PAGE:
In a side margin of a worn out diary I once wrote “Goals- to learn a foreign language”. Little did I know that the next year I would take a trip to Italy that would change my entire life! (Read more about me here). Afterwards, I started learning Italian in 2015 from the Italian Cultural Institute in New Delhi and completed level B1 in mid 2017. I’ve been studying at home on my own since then.
My Experience of Learning Italian
Learning Italian has been the same for me as it might have been for any of you who were leaving the borders of their home language and stepping into an unknown territory for the first time.
It’s almost like your first solo trip.. You feel hesitant and unsure.
It has been exciting yet frustrating and challenging!
What stood out for me while learning were guidance, consistency and passion.
After I started immersing in the language at home, I felt more comfortable and realized that needed to make use of other methods of learning apart from a textbook. So I started listening to podcasts, watching movies and playing the Radio wherever possible. For instance, if I was in the kitchen, I would listen to new songs while cooking.
You won’t believe how much actually went in my subconsciousness…Passive learning works!!
1. One of the major challenges I faced is when sometimes nothing seemed to work. My brain refused to function in Italian.
As I mentioned before, learning a foreign language is tough and especially when this language sounds nothing like your own!
2. The old age myth was also another common question around me. People think that as you grow older, learning a language isn’t for you, that it’s practically impossible to learn and speak it. But I beg to differ on that subject.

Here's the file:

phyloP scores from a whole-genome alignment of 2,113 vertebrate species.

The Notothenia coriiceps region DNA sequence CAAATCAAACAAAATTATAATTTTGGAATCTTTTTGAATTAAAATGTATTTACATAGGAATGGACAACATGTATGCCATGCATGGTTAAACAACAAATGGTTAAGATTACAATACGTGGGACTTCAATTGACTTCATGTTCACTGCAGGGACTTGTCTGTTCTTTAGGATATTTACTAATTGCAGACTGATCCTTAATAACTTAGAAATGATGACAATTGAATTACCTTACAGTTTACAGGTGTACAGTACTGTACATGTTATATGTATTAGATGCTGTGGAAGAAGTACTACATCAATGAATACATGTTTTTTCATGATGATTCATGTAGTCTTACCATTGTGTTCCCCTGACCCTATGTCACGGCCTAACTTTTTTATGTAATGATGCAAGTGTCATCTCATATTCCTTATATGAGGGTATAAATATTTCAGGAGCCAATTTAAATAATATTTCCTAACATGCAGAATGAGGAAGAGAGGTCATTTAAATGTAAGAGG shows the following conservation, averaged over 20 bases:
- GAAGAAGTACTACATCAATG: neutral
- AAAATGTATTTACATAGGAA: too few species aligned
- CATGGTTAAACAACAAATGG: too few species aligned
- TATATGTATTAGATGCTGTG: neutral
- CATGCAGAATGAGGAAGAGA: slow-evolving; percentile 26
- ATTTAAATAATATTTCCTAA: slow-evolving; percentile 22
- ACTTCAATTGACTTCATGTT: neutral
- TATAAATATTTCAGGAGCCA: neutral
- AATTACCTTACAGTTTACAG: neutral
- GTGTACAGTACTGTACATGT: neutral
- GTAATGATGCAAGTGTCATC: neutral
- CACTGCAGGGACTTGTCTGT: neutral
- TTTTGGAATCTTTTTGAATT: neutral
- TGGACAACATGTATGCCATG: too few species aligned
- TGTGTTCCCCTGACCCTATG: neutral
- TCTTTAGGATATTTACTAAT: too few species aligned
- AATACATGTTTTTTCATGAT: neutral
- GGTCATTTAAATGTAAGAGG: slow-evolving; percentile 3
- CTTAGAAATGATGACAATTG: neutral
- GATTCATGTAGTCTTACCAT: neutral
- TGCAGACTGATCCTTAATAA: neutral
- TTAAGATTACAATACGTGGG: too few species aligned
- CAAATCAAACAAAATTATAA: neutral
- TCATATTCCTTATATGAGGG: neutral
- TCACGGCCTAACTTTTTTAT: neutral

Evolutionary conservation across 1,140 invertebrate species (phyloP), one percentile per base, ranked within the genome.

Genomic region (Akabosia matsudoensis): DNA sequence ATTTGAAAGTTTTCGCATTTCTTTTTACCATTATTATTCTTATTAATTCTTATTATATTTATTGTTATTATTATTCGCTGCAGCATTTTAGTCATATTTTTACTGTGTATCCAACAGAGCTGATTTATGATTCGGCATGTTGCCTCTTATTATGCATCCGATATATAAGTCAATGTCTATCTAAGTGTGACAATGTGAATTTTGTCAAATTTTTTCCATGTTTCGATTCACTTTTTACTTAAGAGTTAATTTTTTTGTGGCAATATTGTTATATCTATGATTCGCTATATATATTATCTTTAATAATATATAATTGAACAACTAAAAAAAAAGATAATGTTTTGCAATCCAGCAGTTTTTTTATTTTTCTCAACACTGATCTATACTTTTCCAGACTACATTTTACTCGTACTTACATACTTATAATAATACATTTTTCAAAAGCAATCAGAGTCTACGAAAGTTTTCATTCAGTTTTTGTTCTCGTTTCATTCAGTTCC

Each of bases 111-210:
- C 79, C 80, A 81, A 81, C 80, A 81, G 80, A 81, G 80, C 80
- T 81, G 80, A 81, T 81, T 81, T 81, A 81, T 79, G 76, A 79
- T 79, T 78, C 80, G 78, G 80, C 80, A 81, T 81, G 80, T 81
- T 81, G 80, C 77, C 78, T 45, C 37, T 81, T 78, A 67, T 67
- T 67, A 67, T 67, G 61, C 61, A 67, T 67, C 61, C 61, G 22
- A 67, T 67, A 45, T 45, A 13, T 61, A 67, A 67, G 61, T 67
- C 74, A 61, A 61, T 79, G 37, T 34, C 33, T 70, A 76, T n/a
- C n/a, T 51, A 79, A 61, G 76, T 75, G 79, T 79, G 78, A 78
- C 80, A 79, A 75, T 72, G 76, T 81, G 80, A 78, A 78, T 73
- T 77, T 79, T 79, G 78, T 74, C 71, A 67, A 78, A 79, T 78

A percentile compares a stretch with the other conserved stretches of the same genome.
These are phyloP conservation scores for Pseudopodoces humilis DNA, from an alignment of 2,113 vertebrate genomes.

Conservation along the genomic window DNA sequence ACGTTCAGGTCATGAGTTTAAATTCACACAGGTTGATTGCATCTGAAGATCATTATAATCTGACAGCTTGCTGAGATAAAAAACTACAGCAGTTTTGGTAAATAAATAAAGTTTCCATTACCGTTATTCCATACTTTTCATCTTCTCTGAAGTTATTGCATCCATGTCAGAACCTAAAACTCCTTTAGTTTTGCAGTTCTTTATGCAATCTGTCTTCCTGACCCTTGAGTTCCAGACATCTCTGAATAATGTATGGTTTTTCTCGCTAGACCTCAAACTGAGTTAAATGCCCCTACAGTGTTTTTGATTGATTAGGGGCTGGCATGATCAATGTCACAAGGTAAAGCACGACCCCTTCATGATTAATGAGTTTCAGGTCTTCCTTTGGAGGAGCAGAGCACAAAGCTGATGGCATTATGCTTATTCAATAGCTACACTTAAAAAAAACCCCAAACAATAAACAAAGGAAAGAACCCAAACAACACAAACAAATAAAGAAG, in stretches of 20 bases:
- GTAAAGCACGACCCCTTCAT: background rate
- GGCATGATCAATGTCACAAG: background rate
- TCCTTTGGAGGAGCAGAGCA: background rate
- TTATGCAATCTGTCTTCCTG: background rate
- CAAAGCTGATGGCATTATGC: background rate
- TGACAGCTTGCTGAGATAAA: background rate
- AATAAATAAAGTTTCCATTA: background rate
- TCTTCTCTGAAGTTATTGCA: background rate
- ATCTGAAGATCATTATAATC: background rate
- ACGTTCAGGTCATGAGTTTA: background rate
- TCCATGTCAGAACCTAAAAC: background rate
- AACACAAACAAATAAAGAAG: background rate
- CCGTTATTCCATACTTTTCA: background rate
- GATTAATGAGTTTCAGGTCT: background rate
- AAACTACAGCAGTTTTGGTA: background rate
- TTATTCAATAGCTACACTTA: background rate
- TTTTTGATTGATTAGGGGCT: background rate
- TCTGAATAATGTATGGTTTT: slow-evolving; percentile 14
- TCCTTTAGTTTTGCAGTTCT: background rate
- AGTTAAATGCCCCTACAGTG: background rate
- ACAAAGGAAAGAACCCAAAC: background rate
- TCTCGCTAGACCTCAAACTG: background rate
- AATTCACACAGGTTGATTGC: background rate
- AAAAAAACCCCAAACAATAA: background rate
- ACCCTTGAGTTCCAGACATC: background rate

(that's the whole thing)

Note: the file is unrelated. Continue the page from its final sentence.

3. The worst challenge that I continuously faced every day was the fear of talking. My first Italian teacher never encouraged me to talk so talking has always been a difficulty.
I’m also a very shy Italian speaker and constantly second guess myself.
Another challenge was…..
My boss (of that time) didn’t appreciate my studying Italian over the weekend. He was quite discouraging that I was doing something that didn’t that involve the company’s work. (no, it wasn’t even his company!) One Friday, he asked me to come for an extra shift on Saturday. I refused to come mainly because it was a day off for me and I had already committed to go for my Italian class.
Boy, did he hate my guts! Not only did he question and judge me on that incident but also expected me to leave my weekend classes.
Today I have a sudden urge to send across this link to my ex-boss, not to feel superior but to let him know that learning a language wasn’t a waste of time (read till the end). And that there’s more to life than the cubicles in the office 😉
Progress So Far
Progress in Italian hasn’t been super fast but fairly okay. I’ve come to the conclusion that vocabulary is my strong suit and grammar certainly isn’t. Words come naturally to me, compared to my colleagues who don’t understand the English counterpart of the Italian word.